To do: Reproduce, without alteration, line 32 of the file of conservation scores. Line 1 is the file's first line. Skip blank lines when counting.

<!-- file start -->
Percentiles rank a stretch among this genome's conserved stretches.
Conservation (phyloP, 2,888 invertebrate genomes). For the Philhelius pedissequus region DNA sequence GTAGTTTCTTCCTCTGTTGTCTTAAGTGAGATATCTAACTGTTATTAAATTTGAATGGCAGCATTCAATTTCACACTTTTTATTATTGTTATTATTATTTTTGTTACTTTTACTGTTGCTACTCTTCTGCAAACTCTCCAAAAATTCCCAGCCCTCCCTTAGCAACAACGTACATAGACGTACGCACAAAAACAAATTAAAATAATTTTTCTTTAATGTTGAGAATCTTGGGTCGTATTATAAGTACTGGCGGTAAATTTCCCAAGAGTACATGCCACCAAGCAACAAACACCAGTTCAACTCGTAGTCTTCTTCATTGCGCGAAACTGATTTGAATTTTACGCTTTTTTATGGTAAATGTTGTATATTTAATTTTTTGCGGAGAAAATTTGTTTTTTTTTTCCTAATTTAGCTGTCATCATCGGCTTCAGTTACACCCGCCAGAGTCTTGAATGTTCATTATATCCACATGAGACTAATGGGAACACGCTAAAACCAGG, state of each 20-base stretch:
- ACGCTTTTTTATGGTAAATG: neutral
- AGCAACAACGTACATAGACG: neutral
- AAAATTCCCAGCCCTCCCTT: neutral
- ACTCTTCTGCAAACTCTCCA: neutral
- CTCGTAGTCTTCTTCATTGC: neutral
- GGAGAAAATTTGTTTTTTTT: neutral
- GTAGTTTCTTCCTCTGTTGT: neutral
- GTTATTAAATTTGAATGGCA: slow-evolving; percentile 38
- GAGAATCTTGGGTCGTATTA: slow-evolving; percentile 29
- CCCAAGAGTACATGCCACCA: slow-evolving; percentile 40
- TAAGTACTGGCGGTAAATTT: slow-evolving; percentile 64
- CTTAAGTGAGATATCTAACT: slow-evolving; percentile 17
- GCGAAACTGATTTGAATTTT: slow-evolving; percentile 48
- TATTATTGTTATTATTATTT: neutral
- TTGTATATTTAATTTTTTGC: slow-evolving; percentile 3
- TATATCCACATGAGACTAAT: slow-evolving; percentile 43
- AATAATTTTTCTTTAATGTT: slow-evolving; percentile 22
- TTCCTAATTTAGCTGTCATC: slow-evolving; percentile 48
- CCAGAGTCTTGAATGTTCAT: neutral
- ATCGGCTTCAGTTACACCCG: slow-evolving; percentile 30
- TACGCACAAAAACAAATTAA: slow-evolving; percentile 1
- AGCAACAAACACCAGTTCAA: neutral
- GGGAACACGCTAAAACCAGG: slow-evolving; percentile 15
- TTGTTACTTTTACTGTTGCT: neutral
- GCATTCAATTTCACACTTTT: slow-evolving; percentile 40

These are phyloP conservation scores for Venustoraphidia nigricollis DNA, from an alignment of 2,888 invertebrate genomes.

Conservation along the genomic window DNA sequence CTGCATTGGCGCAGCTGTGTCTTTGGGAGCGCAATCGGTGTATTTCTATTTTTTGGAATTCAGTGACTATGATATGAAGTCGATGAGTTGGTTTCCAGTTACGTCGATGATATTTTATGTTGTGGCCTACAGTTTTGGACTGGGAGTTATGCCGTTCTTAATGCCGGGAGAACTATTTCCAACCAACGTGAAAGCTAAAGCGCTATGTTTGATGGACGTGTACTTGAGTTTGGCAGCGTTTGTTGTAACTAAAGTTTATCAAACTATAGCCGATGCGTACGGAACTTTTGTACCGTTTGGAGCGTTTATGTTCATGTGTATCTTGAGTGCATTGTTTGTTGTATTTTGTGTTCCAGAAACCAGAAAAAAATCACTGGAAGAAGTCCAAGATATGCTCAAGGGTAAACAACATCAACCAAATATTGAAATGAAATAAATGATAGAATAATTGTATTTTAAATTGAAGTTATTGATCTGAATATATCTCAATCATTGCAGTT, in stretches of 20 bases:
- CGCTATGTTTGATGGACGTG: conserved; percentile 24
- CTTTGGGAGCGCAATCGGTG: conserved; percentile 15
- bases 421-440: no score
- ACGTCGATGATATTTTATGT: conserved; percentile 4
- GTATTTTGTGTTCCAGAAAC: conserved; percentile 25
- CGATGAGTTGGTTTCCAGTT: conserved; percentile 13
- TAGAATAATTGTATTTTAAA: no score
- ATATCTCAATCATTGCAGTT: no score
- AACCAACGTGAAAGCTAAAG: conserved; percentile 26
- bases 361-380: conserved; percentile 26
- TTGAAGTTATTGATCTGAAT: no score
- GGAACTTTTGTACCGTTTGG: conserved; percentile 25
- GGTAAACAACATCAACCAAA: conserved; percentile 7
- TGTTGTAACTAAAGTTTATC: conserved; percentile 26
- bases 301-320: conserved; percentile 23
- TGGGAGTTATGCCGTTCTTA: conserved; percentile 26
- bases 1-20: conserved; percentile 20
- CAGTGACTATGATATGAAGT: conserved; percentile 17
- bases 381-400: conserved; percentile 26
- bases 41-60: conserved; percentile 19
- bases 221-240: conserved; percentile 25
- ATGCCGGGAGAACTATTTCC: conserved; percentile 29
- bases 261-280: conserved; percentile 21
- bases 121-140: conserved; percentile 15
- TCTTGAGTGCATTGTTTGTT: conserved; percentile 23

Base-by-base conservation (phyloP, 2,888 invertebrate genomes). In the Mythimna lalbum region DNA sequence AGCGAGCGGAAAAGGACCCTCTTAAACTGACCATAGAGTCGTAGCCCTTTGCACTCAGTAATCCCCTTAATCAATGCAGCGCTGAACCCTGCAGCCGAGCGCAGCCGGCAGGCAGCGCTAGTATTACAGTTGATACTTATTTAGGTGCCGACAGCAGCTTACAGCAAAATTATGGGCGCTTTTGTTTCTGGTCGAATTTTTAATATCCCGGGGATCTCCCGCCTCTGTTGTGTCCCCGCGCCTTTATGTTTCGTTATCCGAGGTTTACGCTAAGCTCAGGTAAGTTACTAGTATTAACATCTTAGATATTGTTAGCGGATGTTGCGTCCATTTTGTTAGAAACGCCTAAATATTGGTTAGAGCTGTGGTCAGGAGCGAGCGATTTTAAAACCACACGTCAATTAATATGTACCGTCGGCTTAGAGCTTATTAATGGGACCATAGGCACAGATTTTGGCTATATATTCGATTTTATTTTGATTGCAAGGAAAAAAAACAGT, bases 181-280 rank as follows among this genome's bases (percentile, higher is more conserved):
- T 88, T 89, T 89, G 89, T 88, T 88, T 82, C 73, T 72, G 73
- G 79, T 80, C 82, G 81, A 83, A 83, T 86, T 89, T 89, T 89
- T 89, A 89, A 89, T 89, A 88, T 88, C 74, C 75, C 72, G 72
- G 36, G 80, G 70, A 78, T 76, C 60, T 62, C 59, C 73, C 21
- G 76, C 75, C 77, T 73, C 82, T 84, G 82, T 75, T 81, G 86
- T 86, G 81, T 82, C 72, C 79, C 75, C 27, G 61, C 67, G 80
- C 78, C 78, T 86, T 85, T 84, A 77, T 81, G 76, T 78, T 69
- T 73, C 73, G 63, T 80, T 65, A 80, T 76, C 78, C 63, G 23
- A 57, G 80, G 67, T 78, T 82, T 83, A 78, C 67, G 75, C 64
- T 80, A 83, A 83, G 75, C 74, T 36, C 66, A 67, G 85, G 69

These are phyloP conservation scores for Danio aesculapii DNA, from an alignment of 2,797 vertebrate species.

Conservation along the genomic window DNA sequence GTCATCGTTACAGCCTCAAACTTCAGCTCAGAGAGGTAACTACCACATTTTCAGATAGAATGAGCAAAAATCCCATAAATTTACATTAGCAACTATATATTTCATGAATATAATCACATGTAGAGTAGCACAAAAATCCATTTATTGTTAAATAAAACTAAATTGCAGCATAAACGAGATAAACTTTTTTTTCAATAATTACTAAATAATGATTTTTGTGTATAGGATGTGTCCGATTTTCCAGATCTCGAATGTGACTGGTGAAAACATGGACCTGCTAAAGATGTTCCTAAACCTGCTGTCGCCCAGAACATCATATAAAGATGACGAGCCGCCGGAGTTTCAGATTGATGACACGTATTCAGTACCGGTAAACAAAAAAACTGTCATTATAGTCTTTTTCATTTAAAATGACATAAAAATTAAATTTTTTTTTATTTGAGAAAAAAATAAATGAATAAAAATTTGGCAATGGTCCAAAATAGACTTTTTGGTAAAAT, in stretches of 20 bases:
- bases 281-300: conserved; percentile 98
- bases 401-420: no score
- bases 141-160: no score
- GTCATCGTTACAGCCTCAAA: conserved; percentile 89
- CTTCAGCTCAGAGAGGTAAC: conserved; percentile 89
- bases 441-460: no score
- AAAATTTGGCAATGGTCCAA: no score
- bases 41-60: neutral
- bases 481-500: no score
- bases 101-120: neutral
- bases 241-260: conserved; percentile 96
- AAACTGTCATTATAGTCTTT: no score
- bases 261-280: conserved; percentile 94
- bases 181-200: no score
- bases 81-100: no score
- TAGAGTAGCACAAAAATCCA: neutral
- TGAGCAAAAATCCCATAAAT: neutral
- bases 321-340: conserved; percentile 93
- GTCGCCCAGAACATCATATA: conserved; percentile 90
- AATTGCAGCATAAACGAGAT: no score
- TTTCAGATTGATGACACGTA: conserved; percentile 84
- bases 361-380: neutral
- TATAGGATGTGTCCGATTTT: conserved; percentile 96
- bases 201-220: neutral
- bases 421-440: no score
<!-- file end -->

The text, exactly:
- bases 421-440: no score